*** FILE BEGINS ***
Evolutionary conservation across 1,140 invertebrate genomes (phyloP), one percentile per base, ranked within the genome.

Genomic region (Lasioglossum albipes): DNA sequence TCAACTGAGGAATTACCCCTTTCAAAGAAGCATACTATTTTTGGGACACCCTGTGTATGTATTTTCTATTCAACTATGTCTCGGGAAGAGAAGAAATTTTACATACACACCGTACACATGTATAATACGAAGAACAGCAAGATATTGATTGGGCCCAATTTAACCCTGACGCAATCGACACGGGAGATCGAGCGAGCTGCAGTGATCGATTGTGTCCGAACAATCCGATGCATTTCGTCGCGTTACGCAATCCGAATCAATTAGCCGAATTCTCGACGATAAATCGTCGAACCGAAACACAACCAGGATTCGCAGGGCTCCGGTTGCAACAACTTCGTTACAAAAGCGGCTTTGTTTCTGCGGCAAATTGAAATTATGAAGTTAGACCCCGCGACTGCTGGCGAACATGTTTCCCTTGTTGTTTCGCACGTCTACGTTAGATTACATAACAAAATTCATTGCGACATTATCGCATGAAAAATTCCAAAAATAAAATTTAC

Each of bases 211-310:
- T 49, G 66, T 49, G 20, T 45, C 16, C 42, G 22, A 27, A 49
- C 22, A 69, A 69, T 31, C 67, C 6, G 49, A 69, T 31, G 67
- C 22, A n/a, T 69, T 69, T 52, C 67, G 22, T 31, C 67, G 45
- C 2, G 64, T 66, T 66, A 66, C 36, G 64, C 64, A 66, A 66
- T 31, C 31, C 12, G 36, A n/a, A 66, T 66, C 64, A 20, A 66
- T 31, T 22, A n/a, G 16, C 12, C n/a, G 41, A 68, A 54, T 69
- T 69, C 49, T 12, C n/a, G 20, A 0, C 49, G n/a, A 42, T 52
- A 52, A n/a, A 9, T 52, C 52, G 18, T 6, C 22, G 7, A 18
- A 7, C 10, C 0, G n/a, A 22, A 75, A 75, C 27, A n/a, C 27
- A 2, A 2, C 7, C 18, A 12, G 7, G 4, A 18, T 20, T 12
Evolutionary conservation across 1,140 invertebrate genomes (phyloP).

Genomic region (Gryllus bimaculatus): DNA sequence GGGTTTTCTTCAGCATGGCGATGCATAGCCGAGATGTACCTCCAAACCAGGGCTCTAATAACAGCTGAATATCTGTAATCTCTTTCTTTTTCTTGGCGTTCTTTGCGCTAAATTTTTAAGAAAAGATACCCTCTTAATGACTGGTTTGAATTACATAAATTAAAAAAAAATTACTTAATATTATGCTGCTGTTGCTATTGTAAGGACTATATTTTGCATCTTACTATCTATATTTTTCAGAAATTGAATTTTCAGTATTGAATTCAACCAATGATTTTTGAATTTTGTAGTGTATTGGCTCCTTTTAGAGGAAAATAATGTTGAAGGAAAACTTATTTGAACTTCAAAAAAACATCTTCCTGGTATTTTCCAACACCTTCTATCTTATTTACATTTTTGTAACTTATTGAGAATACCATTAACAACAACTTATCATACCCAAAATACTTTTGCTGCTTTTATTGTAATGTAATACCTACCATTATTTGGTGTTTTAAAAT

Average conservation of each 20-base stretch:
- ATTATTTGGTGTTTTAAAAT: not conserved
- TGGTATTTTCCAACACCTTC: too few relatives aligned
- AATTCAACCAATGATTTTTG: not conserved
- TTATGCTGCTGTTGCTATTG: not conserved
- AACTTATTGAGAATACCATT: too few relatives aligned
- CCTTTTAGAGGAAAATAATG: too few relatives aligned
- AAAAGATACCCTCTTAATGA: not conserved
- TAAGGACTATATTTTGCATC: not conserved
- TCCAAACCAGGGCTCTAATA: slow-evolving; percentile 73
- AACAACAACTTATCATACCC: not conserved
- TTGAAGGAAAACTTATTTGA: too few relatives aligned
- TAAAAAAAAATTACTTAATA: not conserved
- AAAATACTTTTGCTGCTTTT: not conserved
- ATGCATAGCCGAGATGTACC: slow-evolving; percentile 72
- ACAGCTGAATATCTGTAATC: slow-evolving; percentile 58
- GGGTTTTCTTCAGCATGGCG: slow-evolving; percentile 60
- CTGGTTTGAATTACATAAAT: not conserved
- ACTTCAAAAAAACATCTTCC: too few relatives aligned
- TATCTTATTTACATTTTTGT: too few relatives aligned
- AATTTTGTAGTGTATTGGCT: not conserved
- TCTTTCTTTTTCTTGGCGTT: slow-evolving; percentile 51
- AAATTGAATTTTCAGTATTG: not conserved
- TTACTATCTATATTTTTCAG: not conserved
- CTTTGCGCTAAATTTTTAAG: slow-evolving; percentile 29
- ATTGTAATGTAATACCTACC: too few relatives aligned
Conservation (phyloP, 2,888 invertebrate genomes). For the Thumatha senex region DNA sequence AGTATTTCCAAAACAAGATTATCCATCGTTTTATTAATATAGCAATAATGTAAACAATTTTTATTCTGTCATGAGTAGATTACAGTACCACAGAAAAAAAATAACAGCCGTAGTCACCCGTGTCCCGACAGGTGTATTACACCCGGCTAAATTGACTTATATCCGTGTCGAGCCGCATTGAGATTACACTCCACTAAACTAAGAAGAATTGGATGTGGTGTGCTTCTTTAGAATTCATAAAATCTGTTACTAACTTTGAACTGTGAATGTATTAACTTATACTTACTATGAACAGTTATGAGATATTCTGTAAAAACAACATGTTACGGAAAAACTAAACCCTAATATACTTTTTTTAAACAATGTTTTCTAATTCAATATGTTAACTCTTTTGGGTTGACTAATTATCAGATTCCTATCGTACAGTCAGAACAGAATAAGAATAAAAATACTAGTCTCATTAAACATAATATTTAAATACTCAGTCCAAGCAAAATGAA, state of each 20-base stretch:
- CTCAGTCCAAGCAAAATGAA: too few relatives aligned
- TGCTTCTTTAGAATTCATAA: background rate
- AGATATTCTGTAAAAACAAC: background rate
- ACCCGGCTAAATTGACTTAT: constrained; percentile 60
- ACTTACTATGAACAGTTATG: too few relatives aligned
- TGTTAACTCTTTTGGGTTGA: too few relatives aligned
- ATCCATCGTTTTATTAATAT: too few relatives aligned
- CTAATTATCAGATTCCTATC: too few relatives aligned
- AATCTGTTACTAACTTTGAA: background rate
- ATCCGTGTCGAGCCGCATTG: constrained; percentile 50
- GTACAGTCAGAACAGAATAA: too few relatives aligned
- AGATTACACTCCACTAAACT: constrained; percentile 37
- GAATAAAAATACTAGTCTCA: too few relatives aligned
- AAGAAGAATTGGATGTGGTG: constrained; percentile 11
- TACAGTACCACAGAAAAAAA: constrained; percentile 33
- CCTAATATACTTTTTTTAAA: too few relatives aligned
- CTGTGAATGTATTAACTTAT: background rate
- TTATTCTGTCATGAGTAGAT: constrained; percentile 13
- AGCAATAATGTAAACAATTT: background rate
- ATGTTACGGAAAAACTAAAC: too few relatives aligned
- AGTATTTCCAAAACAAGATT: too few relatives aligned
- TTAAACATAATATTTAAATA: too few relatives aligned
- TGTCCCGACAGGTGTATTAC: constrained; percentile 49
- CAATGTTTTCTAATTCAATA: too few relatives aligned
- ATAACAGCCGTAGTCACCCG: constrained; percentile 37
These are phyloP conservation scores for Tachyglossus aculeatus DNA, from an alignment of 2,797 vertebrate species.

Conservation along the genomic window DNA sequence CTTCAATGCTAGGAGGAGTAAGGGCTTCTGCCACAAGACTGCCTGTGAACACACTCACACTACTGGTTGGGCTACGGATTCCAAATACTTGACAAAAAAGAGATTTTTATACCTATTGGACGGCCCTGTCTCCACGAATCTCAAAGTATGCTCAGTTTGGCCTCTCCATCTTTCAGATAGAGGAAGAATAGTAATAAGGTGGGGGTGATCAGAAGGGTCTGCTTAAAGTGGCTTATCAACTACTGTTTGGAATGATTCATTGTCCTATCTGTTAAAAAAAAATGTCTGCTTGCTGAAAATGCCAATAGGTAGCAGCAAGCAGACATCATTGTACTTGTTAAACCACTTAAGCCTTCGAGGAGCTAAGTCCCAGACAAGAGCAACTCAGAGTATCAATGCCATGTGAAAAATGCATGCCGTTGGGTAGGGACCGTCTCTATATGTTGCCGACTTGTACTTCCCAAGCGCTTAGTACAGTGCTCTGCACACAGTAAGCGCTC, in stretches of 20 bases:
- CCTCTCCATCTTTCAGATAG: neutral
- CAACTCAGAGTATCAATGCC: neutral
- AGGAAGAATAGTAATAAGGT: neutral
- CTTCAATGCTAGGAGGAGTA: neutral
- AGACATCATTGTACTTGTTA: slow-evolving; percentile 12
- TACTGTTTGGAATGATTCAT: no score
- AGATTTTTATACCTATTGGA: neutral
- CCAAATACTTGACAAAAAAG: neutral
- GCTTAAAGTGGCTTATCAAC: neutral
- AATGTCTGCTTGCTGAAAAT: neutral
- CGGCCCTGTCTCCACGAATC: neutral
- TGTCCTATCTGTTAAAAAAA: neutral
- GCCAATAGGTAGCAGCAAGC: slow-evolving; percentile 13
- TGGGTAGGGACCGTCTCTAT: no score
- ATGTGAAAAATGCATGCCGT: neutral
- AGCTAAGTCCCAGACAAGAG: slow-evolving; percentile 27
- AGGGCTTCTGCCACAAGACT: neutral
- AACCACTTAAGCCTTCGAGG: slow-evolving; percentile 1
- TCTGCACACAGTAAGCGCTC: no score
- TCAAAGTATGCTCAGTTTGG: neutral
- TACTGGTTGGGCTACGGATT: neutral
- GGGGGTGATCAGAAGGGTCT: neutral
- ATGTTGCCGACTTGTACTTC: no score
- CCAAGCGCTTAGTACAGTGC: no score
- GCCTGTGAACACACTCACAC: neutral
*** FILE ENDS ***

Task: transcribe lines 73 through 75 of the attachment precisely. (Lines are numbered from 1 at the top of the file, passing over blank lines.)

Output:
- CTTCAATGCTAGGAGGAGTA: neutral
- AGACATCATTGTACTTGTTA: slow-evolving; percentile 12
- TACTGTTTGGAATGATTCAT: no score